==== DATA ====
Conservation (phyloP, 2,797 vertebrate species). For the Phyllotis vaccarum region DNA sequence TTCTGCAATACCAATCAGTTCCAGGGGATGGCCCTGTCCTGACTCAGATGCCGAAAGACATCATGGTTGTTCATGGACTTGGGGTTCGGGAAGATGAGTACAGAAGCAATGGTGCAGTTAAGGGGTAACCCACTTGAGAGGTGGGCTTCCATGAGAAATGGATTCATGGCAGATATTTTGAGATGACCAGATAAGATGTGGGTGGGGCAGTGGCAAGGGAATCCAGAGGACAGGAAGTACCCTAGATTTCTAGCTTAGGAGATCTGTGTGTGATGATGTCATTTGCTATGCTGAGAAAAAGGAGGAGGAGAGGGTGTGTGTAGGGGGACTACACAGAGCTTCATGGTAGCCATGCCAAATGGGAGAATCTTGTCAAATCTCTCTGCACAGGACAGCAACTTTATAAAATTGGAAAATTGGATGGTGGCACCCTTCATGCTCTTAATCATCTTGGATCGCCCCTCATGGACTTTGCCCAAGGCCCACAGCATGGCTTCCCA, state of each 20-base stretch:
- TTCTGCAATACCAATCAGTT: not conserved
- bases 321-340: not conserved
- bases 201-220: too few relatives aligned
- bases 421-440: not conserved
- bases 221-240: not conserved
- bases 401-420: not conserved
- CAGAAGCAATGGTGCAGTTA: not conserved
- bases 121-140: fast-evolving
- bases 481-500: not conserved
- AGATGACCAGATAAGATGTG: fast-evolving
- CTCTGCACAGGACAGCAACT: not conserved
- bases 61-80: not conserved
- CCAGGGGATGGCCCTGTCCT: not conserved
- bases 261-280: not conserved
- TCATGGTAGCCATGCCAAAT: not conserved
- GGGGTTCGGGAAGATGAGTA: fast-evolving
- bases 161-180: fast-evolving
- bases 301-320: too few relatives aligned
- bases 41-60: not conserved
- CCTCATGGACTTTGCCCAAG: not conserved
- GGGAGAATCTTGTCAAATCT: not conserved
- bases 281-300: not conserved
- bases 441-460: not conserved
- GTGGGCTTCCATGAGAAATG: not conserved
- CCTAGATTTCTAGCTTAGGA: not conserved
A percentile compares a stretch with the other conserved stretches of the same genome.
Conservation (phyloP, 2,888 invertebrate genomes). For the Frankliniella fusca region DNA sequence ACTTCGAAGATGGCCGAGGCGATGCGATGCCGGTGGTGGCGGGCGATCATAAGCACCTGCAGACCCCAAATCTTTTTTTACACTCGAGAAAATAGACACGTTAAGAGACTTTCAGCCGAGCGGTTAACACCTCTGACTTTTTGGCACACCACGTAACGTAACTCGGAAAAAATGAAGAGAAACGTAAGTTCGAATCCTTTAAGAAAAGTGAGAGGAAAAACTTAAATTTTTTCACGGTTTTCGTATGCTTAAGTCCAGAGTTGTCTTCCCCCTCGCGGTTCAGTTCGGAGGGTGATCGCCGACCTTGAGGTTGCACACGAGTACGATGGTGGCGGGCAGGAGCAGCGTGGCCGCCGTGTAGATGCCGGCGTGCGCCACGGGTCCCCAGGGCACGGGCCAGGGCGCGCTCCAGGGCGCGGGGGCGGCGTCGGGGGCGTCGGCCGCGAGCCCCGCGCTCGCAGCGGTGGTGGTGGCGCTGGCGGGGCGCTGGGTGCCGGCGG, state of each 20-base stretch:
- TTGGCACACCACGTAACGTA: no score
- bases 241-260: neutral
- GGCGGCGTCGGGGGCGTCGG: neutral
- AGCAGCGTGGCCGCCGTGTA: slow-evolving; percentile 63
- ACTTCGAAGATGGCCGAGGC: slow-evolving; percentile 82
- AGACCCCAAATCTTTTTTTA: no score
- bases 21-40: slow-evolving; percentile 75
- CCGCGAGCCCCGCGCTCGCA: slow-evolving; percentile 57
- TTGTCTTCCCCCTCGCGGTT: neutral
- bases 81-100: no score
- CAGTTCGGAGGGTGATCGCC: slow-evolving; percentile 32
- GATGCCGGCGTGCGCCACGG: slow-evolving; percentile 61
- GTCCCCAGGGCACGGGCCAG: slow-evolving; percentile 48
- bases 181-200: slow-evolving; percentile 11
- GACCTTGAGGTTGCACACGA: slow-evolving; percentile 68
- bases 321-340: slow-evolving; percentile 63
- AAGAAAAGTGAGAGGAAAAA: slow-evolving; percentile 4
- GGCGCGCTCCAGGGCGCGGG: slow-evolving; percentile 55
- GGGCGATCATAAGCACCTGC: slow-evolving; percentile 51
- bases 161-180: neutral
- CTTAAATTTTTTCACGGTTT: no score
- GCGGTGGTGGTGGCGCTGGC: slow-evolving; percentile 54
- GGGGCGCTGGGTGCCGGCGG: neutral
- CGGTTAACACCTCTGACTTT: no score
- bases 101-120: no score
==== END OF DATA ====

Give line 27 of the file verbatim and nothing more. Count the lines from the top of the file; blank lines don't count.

A percentile compares a stretch with the other conserved stretches of the same genome.